A form of Names to Run Away From Really Fast
: When a character has a name referencing crime or criminality, you can't really be sure what you're dealing with.
- Double subverted with Wormtongue, who was given the name because of his Treacherous Advisor ways. And yet his true name is "Gríma, son of Galmod", directly translated from Anglo-Saxon means "Mask, son of Licentious". Nice. Even in modern English, it just sounds "Grimy".
- Would you expect anything other than monkey business from an ape named Shift?
- Subverted with his friend Puzzle the Donkey, who's actually a good guy.
- Would you trust a rat named Twirltongue?
- Would you trust a man named Janos Slynt?
- Would you vote for a Congressman named Hornswoggle?
- Vermin in the Redwall series. When characters with names like Scumnose, Mangefur and Cheesethief knock on the door of your abbey, do you follow the dictates of peace and let them in, or do you put up all the barricades and start hunting down Martin the Warrior's sword?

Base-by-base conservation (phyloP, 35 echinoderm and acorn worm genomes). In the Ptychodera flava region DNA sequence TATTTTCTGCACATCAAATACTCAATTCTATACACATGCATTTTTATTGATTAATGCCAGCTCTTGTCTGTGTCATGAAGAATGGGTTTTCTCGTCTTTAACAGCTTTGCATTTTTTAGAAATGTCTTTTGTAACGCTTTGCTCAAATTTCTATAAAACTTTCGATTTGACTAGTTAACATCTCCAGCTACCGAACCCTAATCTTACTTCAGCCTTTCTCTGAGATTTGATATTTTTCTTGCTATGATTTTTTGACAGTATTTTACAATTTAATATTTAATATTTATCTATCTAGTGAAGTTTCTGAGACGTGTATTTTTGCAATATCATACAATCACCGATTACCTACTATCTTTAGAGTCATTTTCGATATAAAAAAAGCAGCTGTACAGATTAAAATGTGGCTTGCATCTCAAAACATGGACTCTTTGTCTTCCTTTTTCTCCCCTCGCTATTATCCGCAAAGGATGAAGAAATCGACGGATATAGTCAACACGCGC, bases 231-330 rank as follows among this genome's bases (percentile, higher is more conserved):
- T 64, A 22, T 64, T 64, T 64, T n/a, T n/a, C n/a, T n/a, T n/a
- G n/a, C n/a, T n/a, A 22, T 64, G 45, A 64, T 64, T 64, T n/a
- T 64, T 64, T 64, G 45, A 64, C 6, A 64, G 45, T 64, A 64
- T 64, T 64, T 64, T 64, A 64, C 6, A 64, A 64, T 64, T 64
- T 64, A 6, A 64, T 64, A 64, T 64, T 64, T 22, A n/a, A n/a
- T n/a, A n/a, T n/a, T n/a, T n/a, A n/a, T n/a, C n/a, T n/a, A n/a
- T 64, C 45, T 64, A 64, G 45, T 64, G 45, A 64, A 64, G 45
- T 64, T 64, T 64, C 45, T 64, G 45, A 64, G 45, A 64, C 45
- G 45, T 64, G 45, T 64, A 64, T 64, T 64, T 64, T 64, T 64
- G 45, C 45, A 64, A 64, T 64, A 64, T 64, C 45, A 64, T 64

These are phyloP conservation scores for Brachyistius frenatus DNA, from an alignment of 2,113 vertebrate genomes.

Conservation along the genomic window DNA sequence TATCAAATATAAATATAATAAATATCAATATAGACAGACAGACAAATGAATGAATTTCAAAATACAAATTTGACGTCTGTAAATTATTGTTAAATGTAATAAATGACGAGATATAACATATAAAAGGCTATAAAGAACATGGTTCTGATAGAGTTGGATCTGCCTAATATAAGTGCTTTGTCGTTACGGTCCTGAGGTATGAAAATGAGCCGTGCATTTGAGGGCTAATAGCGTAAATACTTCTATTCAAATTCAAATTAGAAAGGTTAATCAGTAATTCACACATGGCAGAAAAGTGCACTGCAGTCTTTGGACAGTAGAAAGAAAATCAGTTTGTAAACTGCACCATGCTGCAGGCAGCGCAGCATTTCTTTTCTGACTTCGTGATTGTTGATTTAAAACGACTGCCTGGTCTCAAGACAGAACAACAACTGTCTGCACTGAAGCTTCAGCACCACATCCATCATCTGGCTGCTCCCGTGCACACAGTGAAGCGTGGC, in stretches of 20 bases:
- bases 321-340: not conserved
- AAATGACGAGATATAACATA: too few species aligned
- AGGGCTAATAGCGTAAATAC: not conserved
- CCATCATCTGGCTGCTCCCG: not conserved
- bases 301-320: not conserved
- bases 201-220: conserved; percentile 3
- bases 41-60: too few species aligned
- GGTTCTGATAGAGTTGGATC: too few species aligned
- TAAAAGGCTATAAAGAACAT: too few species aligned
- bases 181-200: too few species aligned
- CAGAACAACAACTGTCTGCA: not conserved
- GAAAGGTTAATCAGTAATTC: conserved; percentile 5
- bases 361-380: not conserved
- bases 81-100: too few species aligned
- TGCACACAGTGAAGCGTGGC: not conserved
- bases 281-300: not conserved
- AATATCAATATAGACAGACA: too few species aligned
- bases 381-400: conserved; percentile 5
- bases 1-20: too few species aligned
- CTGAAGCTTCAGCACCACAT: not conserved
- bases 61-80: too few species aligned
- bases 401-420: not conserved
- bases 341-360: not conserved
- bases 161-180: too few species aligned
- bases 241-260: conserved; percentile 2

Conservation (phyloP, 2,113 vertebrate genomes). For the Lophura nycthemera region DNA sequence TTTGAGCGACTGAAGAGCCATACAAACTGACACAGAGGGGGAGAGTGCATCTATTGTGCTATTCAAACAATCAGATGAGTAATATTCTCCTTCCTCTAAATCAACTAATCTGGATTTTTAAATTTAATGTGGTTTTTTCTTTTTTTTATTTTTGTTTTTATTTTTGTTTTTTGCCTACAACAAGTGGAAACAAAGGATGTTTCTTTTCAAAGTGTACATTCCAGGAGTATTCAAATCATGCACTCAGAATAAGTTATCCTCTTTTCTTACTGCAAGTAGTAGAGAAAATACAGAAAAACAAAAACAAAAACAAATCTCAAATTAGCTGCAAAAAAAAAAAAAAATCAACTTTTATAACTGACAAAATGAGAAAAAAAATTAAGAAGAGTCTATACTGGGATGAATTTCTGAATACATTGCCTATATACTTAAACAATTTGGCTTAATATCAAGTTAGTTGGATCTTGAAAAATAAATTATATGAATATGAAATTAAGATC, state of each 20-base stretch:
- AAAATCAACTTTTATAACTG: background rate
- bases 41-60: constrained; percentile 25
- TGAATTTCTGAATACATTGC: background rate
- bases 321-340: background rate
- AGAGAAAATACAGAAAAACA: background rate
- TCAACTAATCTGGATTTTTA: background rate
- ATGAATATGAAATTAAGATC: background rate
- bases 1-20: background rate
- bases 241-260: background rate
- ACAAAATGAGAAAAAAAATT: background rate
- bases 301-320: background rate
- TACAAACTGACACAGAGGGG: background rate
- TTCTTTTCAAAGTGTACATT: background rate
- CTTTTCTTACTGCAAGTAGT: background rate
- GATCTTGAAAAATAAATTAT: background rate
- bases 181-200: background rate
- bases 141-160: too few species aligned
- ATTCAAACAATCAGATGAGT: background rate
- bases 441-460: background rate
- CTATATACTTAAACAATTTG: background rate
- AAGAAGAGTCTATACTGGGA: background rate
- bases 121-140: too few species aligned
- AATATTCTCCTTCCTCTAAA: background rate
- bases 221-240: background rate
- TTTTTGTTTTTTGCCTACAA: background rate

- One heroic example is Lyra "Silvertongue" Belacqua, clever heroine of His Dark Materials.
- S. Wendell "Swindle" Palomino from Gordon Korman's Swindle.
- If you went to prison, would you trust your prison mate if he was named Low-Key Lyesmith (Loki Lie-smith)?
- From Adventures in Odyssey, the evil Dr. Regis Blackgaard ("blackguard" means a troublemaker). Arguably subverted in that he has a twin brother, Edwin, who shares the name but is only guilty of being a Large Ham.
- Or buy something from a street vendor named Shifty?
- Would you play Quake with someone with the nick "Camper"?
- Would you buy a house from Crook & Blight?
- There's actually a financial service company named Standard & Poor's. Meaningful Name much?
- There was a famous embezzler during the recession from about 2008 in named Bernie Madoff (pronounced "made-off") Robin Williams lampshaded the irony about an embezzler having such a name, "What's next? A law firm called Dewey Fuckyou and How?"
- Creflo Dollar's last name sounds like something one would want to change the name from before becoming a televangelist; not to.